How Our King Reveals What Pleases Him
But the question arises, how does our King in His word communicate to us what is pleasing to Him? He communicates His will to us the same way any of us communicate our will to others. For instance, parents, whenever they want to communicate to their kids that something is pleasing to them, how do they do it? Can I suggest they do it in one of three ways. They will either TELL them that what they want them to do, SHOW them what they want their kids to do, or IMPLY something to them in what they tell them or show them. Is there another way but these three ways to communicate your will to someone? This is how God in His word communicates His will to us.
- He TELLS us what pleases or displeases Him in direct statements and commands;
- He SHOWS us what is pleasing or displeasing to Him with illustrations or examples; or
- He IMPLIES something to us. He desires that we make logical conclusions from what He has told us or showed us.
Let’s look at an example of these in action in the New Testament. Let’s look at what God reveals about baptism:
He tells us, “He who believes and is baptized will be saved, but he who does not believe will be condemned” (Mark 16:16). If we want to be pleasing to God, we will do what He tells us to do here in this direct statement to be saved. God uses both direct statements and commands to show us that baptism is something we must do to be pleasing Him.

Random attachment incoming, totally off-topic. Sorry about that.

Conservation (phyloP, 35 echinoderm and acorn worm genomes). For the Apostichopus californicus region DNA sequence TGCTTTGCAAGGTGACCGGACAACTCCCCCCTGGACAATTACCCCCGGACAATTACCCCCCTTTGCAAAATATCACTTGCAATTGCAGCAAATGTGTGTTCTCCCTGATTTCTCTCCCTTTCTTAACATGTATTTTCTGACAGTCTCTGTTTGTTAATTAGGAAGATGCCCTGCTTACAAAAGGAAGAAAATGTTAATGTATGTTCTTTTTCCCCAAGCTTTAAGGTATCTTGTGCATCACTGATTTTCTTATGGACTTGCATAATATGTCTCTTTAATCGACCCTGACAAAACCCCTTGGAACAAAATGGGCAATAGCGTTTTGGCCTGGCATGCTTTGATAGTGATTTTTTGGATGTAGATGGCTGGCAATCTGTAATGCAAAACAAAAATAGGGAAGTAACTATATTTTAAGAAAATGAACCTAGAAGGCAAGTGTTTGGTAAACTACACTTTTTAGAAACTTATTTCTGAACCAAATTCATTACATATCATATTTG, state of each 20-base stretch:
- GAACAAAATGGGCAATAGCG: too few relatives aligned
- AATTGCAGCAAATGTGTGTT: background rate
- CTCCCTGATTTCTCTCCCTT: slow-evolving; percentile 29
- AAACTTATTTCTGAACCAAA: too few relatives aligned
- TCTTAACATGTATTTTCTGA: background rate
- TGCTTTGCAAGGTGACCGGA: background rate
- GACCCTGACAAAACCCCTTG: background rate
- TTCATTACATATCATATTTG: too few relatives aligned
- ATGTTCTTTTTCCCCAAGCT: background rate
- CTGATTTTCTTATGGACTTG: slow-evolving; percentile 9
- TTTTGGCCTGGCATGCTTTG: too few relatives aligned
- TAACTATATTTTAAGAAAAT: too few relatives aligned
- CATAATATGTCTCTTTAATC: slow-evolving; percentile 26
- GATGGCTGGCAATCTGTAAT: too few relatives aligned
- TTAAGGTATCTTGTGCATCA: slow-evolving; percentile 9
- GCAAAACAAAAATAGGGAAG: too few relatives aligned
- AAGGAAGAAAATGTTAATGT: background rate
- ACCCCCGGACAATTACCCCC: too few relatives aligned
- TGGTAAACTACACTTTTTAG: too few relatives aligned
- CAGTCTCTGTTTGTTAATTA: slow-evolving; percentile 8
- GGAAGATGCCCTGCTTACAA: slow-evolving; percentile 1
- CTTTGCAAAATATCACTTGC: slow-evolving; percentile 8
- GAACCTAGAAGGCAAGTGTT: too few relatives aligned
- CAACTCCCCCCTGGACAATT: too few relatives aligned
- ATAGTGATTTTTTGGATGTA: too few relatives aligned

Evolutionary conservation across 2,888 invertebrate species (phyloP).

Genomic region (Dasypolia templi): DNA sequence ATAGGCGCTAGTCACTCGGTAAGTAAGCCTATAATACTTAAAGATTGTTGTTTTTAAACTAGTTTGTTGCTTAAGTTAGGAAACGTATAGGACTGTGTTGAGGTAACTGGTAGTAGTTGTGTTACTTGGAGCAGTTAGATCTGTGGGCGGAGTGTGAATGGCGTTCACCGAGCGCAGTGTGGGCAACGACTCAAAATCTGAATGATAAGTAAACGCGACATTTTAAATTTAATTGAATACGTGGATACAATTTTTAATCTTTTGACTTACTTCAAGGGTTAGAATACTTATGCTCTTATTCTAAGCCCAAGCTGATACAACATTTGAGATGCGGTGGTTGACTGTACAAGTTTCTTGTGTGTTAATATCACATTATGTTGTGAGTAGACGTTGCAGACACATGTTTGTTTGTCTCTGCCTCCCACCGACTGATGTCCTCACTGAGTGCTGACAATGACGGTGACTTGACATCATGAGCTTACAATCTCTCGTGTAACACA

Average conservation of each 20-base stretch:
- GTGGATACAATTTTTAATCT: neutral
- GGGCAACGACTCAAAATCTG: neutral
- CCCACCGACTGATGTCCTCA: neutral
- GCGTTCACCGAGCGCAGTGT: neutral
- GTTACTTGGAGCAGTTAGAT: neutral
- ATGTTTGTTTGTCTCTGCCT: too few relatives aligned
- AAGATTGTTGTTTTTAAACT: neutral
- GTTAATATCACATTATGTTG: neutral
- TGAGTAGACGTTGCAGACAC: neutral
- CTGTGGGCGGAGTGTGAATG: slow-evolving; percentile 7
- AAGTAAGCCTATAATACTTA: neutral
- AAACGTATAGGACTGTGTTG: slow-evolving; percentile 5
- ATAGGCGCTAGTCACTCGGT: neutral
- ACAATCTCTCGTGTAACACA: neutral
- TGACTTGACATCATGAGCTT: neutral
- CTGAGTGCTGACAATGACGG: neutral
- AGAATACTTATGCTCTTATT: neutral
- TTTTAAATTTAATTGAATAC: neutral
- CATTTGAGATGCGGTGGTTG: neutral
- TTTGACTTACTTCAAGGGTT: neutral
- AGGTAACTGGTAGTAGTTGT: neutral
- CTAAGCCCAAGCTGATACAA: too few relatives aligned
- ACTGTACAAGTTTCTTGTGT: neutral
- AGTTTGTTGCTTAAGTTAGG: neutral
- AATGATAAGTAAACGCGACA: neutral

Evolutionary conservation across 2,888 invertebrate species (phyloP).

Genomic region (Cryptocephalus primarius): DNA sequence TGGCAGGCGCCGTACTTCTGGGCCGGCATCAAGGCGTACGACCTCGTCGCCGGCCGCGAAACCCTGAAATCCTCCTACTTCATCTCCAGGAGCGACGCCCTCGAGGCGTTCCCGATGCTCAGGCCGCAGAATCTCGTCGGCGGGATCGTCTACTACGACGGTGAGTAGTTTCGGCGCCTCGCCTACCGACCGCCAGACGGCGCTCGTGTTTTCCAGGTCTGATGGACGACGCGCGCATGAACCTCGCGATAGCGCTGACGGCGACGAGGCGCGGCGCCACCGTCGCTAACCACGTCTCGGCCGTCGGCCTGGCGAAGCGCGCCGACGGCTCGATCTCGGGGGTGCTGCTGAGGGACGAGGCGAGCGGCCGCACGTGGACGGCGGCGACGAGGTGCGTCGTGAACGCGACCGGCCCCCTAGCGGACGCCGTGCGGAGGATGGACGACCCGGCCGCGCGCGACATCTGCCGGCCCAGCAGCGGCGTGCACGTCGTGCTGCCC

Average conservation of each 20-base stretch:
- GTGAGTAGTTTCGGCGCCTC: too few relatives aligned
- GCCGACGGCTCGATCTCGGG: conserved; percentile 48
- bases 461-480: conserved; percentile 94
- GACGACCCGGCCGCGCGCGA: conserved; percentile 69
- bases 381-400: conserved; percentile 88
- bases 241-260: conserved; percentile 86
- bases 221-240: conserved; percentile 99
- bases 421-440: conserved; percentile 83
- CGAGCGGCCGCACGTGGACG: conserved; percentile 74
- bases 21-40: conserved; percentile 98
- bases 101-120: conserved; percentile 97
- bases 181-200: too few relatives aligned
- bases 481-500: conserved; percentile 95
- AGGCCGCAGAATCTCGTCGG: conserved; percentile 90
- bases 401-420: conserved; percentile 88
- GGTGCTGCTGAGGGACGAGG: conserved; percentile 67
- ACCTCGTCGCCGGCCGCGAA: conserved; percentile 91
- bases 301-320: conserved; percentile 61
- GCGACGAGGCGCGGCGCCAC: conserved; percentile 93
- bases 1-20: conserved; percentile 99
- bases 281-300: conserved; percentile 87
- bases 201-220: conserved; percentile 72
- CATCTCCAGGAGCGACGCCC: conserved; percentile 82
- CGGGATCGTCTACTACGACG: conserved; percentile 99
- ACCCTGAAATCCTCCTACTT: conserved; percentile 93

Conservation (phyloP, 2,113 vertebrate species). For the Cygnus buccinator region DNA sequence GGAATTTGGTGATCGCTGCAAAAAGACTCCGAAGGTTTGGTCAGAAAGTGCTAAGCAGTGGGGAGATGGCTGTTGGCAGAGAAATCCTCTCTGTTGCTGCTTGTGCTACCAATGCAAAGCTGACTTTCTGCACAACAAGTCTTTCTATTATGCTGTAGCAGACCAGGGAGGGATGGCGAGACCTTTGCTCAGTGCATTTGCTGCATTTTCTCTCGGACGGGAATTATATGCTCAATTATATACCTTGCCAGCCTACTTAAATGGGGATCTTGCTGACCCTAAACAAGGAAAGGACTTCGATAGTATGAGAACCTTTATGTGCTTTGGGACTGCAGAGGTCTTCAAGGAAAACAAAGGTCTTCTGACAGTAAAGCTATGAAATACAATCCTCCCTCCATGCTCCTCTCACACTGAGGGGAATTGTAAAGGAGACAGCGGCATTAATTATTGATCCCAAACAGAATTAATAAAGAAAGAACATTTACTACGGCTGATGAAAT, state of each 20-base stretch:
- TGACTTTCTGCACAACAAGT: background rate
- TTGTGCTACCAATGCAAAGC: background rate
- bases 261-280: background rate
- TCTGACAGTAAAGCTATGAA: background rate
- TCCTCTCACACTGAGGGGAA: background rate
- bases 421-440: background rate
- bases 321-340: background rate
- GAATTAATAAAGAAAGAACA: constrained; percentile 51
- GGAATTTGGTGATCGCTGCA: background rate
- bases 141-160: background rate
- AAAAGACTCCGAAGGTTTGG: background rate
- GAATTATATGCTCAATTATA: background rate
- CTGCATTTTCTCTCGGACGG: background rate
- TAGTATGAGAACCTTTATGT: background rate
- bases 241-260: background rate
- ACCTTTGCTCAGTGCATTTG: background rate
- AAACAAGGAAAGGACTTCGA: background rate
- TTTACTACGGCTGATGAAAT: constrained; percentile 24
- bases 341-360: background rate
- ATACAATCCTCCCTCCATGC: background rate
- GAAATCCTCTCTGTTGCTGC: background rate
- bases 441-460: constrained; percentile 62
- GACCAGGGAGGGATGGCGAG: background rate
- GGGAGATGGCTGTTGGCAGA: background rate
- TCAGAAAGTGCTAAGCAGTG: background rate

Jesus gives us a multitude of examples in scripture of people being baptized. We learn in these examples that a way of baptizing that pleases God is by immersion. John was baptizing because it was a place where there was much water (John 3:23). When the Ethiopian Eunuch was baptized, we see that they went down into the water and then came out of the water (Acts 8:38-39). We are not given any examples of other modes of baptizing that are pleasing to God other than immersion. It is also the only mode that is inherent in the definition of the word.
God also implies certain things to us in scripture about baptism. God implies to us that preaching about baptism is included in “preaching Jesus.” We are told that Philip preached Jesus to the Eunuch, and the Eunuch responded by saying as they traveled, “look, water, what hinders me from being baptized?” This implies that Phillip told him about baptism. Another thing God implies to us in scripture about baptism is that babies cannot be baptized. Since he tells us that one must believe, repent, and confess Jesus as Lord before baptism, then it logically follows from this that an infant cannot be baptized because they are unable to do those things. Also, when God tells us in Mark 16:16 that we need to believe and be baptized to be saved, and when He shows us in Peter’s sermon on the day of Pentecost that one must repent and be baptized for the remission of sins, God is implying to us that these passages apply to us if we want salvation and the remission of our sins. We must use our ability to reason and the logic that God gives us as we come to commands, direct statements, and examples within the Bible to decide whether they apply beyond their original audience to us.
How our King reveals His will on baptism shows us how He reveals what is pleasing to Him regarding every Biblical doctrine/teaching. Once again, what other way is there for our King to reveal His decrees to us other than these three ways? This is how communication works, and this cannot be denied. It is a self-evident truth. One cannot communicate their will about anything without telling you something, showing you something, or implying something to you.